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Which Lacrosse Position is Better For You
Okay, let’s cut to the chase here. You’ve just started playing, you are looking at all of the Lacrosse positions on the field, and you are wondering where you are going to fit in. Attacker, middie, defender or goalie, you may think you are right for a certain position, but your skill set, your body style or your mind set may make you better for somewhere else. So, let’s go over the Lacrosse positions and see where you might work out best.
Not only do you have to have exceptional stick handling skills, but you have got to be a killer shot on goal. You must have an in-your-face attitude, and then you have to back it up. You can’t be afraid to stick your nose in the action, and when you do, you better make the shot. That’s what makes a good Lacrosse attacker, and if you are a little bit cocky, so much the better.
Your stick handling must still be awful good, but first and foremost, you must be a runner. Lacrosse middies run up and down the field setting everything up, so you have got to be long winded, but most importantly, you’ve got to be able to pass the rock effectively. Although you’ll get some shots on goal, it’s primarily your job as a midfielder to get the ball to an attacker and let them take the shot. You cannot be selfish here, so if you would rather pass the ball and make the play happen, then being a middie is right for you.
This is the backbone position of any Lacrosse team, and if you like sticking your helmet into the thick of things and have no fear, a defender might be right for you. You can be bigger and less mobile here, your stick work doesn’t have to be great, but your aggressiveness does, and if you think of yourself as an enforcer, the defense is probably your style.
If athleticism is your forte, then you’ll fit right in as a goalie. Hand-eye coordination is the key at this Lacrosse position, but being nimble and quick are also an absolute must. Regardless of any stick handling skills you have or do not have, if you can get in the way of the ball and keep it from going in the net, than being a goalie is where you’d be best suited.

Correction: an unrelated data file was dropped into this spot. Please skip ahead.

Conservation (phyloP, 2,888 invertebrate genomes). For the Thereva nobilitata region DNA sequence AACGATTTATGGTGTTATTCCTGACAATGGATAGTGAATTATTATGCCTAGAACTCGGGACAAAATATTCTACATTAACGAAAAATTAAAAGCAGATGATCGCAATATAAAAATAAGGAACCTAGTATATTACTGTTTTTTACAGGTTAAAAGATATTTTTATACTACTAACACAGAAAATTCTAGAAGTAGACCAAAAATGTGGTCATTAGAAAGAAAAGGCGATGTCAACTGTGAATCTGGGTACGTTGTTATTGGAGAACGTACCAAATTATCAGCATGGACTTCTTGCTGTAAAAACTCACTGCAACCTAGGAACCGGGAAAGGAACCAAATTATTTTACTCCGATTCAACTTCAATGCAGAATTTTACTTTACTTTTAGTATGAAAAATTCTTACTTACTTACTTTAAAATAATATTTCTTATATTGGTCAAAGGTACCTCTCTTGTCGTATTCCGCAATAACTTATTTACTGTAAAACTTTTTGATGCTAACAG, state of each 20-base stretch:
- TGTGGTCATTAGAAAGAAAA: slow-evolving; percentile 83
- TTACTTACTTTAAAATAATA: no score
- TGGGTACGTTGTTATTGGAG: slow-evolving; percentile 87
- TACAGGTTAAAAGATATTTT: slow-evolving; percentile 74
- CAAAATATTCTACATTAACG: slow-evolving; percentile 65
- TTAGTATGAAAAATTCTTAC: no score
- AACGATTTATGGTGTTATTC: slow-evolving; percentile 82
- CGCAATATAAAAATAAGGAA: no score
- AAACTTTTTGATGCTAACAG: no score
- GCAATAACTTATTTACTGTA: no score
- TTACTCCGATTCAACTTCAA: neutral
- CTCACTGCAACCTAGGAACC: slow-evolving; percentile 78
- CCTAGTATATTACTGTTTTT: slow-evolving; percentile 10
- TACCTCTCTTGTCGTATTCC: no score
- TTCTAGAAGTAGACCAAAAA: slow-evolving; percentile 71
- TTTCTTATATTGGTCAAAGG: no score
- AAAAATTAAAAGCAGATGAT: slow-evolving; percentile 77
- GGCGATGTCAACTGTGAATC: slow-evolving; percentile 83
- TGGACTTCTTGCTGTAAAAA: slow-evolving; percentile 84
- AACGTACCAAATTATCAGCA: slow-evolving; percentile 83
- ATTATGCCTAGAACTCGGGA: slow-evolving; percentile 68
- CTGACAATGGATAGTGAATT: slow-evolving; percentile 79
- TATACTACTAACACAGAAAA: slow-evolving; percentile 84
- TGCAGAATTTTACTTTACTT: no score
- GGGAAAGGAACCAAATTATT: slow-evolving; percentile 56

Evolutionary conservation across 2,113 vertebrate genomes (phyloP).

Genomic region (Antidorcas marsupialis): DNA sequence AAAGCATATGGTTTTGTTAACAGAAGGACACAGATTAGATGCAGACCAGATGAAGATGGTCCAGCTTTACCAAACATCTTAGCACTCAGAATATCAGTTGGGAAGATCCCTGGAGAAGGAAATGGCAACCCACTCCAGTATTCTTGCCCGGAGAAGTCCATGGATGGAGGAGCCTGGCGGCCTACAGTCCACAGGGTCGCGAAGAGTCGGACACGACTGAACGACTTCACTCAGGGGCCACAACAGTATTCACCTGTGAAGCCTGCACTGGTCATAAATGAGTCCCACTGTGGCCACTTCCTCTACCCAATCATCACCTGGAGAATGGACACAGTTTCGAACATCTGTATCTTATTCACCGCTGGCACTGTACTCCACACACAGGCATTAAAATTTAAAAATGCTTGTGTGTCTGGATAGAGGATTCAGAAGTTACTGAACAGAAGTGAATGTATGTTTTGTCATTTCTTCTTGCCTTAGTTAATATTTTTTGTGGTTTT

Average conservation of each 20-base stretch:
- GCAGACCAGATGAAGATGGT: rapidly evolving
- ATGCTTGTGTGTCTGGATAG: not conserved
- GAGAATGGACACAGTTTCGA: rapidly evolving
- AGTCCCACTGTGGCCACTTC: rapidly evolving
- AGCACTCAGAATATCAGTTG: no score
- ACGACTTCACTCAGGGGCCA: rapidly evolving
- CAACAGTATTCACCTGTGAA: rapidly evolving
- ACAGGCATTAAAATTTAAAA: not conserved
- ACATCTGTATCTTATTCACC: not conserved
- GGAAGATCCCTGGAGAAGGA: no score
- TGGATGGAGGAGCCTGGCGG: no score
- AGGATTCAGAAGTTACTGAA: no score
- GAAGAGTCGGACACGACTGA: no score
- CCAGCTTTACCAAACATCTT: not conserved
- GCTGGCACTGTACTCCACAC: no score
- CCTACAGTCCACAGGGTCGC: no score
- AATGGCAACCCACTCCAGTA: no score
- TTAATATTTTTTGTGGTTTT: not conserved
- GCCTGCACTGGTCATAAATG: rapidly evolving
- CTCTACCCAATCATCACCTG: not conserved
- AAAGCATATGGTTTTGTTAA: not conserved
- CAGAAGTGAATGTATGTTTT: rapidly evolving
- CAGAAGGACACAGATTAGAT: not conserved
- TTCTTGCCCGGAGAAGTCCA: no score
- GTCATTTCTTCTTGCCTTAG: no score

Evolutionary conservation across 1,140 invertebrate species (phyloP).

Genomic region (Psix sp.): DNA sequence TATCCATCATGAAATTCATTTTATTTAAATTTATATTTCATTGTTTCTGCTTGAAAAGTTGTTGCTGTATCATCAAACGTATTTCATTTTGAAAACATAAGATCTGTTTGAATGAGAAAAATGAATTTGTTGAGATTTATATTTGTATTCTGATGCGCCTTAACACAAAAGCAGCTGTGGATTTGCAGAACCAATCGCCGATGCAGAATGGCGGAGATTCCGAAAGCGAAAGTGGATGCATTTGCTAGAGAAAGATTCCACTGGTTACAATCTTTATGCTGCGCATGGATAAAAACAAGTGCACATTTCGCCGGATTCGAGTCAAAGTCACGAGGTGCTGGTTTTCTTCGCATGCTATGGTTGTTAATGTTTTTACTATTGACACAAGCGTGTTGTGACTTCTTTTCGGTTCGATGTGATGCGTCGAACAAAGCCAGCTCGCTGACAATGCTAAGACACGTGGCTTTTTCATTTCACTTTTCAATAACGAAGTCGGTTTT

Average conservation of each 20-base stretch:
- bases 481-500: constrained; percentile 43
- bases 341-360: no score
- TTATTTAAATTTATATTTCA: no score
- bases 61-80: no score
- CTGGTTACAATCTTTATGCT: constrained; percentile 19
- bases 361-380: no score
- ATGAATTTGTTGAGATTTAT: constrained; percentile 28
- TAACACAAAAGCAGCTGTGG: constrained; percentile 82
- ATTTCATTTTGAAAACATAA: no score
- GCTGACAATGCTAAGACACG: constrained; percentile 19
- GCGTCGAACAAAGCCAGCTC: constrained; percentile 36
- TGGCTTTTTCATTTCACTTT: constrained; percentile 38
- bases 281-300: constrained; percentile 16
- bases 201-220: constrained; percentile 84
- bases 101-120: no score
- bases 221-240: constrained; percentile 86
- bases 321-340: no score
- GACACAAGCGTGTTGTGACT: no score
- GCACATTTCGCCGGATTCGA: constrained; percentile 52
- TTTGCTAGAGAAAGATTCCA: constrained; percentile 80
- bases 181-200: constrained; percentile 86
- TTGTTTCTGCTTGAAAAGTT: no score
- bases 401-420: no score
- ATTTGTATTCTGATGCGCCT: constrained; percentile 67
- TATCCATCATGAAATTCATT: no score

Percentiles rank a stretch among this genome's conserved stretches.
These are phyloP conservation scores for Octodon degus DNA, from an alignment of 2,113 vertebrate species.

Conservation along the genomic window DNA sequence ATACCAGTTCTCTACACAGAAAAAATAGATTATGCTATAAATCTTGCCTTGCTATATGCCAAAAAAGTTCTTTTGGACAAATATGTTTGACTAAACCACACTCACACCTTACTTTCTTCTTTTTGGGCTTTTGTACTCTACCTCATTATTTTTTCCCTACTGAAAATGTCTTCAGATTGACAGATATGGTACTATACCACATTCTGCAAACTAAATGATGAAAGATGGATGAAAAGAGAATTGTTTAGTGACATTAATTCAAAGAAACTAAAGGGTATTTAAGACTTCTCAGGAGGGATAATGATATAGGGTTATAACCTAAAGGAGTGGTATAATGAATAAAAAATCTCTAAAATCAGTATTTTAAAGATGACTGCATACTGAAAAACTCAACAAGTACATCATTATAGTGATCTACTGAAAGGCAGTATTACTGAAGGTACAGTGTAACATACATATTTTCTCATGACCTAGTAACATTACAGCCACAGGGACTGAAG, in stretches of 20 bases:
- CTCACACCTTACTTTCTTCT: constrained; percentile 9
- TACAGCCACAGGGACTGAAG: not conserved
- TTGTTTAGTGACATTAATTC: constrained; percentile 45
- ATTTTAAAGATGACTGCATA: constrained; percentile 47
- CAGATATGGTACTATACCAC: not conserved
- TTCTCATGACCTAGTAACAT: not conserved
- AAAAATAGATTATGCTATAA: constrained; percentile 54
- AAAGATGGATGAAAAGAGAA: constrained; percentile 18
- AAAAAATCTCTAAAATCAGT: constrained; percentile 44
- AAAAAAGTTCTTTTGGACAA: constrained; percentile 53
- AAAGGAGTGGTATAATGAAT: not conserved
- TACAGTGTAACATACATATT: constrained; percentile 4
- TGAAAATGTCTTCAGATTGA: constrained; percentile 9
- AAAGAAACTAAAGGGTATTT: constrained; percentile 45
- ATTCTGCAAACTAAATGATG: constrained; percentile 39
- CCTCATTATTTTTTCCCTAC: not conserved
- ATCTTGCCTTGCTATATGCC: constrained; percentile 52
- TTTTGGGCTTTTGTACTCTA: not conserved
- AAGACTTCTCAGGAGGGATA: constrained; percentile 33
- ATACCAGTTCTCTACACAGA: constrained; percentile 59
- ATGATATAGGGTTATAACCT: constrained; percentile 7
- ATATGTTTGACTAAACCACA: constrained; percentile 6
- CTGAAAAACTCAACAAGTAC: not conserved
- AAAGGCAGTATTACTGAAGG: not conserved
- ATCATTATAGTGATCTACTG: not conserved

This is the most specialized position Lacrosse, and if your skill set is limited, but you are quick on the draw, you may qualify as a FOGO. (That stands for Face Off and Get Out, by the way.) All this position needs to do is win the face off, and that’s it. If you do nothing else but practice clamping, pinching and raking, and you are quick enough to get away with it time and time again, you could, literally, come in for the face off, win it and get the ball to your team, then get off the field.
The above mentioned are the basic positions, but one more thing needs to be said. It doesn’t matter where you want to play, what your skills are or whether or not you can handle a stick. What you must have, more than anything else is desire.
Lacrosse is a team sport, and the most important position and mindset is being a team player. Put in your practice time, both with your team and alone, support your teammates and coach. Those are the first Lacrosse positions.
Pat March’s rise from coaching D-III to crafting Syracuse’s offense
In 1998, when March was in elementary school, he and Patrick attended every game of the World Lacrosse Championship at Johns Hopkins. At one game, Patrick asked March, “Where have you been the last 20 minutes?”
“Oh, I was playing catch with Casey Powell,” March replied.
A few years later, the Baltimore Bayhawks were founded as part of Major League Lacrosse, and March would watch the team’s practices with friends.
“He was meeting people around the sport and everything,” Patrick said. “And that was the thing. Lacrosse is so different than any other sport where … a little kid can just walk up to them, and they’ll play catch with them, you know, they’ll talk to them and everything.”
During the all-star game of a recruiting tournament March’s senior year, he caught the ball off a ride and stormed in on a breakaway. He tucked his stick between his legs and rolled forward, shooting as he popped back up from the ground. From the sidelines, D-III Roanoke College assistant coach Carl Haas couldn’t believe March even tried the move, let alone scored with it. March learned the trick from former Princeton midfielder Josh White at a day camp, Patrick said, and it packaged March’s confidence and creativity on the field.
“I was like, that’s pretty, you know, you got a lot of gumption to do something like that,” Haas said.
March filled the final offensive spot in the Maroons’ recruiting class late in his senior year, Roanoke head coach Bill Pilat said. They needed a left-handed player at the time, and March fit the bill. Pilat remembered initially saying that March looked “too small” when seeing tape of him. But Haas pushed for the Maroons to sign March.
“Carl really liked Pat, really said he thought he could be a great player,” Pilat said. “And Carl was right.”